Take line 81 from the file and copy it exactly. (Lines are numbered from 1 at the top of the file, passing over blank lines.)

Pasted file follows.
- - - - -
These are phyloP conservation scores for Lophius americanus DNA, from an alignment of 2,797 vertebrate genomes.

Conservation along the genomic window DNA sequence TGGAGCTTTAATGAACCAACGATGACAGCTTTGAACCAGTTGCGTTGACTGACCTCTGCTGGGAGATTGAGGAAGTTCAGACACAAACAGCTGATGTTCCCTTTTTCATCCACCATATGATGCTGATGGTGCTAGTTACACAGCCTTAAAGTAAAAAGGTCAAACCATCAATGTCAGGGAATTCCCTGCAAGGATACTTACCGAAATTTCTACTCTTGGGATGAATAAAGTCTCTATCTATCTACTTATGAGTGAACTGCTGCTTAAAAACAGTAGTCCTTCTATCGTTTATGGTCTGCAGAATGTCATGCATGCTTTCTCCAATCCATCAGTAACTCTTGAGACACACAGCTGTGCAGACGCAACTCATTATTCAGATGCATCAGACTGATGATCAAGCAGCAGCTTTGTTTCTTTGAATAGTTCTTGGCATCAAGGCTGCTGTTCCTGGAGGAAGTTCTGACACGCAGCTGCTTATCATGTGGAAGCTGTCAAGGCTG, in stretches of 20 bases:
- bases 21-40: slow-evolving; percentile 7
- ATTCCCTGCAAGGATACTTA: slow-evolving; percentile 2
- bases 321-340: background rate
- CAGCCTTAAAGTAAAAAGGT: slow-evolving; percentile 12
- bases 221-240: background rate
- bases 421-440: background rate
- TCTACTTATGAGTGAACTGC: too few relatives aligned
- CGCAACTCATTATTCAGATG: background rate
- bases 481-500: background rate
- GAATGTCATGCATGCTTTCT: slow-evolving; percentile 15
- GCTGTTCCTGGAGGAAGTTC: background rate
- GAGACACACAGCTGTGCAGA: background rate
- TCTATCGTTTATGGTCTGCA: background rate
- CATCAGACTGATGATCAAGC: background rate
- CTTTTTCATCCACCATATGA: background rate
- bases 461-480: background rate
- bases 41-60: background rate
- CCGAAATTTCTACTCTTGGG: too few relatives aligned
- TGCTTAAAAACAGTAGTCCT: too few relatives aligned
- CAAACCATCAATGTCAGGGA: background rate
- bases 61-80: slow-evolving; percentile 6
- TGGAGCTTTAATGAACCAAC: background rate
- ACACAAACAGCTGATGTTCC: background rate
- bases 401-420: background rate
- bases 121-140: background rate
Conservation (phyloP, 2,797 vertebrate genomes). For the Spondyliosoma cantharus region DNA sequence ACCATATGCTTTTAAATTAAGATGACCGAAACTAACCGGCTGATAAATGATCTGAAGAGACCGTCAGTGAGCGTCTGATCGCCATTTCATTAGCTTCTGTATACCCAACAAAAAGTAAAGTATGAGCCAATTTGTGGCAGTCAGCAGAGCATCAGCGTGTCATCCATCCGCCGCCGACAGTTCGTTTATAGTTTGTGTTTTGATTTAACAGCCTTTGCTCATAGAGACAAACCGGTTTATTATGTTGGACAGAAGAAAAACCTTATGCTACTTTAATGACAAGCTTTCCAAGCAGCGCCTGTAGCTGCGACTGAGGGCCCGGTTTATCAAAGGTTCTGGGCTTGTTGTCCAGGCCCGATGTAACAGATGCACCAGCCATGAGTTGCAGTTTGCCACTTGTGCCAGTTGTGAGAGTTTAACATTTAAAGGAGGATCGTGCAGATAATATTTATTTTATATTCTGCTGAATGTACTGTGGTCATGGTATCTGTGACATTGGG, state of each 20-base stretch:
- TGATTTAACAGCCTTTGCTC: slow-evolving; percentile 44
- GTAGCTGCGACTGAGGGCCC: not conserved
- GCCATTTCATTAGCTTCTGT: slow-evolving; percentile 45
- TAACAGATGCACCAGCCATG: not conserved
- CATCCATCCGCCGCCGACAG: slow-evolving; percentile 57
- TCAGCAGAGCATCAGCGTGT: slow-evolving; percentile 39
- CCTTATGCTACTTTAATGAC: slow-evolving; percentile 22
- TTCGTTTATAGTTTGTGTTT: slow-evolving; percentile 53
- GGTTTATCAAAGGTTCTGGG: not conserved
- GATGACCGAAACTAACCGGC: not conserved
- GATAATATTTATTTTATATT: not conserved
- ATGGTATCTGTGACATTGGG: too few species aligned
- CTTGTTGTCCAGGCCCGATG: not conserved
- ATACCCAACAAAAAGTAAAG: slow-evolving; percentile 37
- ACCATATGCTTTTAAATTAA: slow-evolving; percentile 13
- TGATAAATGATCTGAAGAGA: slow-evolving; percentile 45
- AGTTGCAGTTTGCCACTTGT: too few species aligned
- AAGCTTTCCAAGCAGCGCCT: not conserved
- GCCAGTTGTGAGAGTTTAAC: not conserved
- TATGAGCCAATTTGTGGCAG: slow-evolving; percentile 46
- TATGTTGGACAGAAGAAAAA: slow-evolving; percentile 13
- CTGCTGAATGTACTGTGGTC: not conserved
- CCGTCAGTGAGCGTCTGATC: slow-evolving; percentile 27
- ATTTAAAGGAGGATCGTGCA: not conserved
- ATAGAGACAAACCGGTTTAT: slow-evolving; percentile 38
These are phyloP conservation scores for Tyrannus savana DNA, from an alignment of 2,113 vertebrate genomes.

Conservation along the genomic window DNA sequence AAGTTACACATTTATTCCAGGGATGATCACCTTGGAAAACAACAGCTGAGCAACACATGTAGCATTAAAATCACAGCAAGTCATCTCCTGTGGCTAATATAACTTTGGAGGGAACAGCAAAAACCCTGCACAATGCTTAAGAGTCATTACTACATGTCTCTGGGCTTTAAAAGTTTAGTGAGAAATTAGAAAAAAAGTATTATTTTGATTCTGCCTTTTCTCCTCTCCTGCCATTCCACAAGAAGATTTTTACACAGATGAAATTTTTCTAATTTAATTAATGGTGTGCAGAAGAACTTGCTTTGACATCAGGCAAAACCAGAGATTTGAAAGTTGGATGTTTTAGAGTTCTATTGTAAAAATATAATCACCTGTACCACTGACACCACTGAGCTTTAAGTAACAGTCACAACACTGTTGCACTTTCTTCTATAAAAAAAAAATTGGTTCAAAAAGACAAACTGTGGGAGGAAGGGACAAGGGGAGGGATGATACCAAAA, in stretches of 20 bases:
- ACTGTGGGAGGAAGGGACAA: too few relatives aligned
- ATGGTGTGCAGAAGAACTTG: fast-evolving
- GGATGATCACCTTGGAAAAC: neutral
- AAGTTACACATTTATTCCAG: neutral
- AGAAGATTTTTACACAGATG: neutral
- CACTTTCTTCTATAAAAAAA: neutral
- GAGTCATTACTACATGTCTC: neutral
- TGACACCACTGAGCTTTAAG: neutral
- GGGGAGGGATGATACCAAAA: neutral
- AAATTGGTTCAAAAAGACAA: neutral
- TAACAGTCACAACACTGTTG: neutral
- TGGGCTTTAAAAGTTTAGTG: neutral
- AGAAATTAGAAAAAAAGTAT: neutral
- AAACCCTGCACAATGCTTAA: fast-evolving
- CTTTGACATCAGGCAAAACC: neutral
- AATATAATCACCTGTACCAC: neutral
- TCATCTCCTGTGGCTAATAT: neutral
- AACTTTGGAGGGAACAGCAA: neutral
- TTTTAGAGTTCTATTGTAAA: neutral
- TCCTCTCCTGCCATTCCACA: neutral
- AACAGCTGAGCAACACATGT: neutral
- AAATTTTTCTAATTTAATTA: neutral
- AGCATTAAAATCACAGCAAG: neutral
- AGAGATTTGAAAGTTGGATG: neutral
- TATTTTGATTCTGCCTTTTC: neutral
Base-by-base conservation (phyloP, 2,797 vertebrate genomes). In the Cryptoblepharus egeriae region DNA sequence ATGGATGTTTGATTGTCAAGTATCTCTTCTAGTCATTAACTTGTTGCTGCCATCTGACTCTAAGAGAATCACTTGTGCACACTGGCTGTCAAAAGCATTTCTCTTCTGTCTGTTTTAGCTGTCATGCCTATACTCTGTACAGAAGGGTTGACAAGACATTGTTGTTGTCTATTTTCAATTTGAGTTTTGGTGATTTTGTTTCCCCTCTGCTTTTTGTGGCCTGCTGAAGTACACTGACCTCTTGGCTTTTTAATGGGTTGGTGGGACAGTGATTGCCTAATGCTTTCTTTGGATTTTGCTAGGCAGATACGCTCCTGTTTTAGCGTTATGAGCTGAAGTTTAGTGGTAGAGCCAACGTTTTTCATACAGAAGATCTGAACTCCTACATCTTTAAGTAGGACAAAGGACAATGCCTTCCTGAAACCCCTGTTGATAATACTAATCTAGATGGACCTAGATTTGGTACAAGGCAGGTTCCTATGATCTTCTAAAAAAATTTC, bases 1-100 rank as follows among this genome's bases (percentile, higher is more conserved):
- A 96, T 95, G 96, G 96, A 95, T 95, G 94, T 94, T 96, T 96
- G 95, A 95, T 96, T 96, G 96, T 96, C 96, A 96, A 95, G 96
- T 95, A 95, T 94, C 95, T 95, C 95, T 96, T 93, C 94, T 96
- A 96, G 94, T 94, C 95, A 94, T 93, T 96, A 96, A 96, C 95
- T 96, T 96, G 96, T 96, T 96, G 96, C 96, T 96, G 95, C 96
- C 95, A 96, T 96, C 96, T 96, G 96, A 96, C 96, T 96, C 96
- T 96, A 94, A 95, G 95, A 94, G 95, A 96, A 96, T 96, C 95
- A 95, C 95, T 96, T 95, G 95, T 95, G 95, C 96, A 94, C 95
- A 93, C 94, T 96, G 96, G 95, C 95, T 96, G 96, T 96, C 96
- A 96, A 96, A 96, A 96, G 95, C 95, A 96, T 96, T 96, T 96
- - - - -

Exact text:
Base-by-base conservation (phyloP, 2,797 vertebrate genomes). In the Cryptoblepharus egeriae region DNA sequence ATGGATGTTTGATTGTCAAGTATCTCTTCTAGTCATTAACTTGTTGCTGCCATCTGACTCTAAGAGAATCACTTGTGCACACTGGCTGTCAAAAGCATTTCTCTTCTGTCTGTTTTAGCTGTCATGCCTATACTCTGTACAGAAGGGTTGACAAGACATTGTTGTTGTCTATTTTCAATTTGAGTTTTGGTGATTTTGTTTCCCCTCTGCTTTTTGTGGCCTGCTGAAGTACACTGACCTCTTGGCTTTTTAATGGGTTGGTGGGACAGTGATTGCCTAATGCTTTCTTTGGATTTTGCTAGGCAGATACGCTCCTGTTTTAGCGTTATGAGCTGAAGTTTAGTGGTAGAGCCAACGTTTTTCATACAGAAGATCTGAACTCCTACATCTTTAAGTAGGACAAAGGACAATGCCTTCCTGAAACCCCTGTTGATAATACTAATCTAGATGGACCTAGATTTGGTACAAGGCAGGTTCCTATGATCTTCTAAAAAAATTTC, bases 1-100 rank as follows among this genome's bases (percentile, higher is more conserved):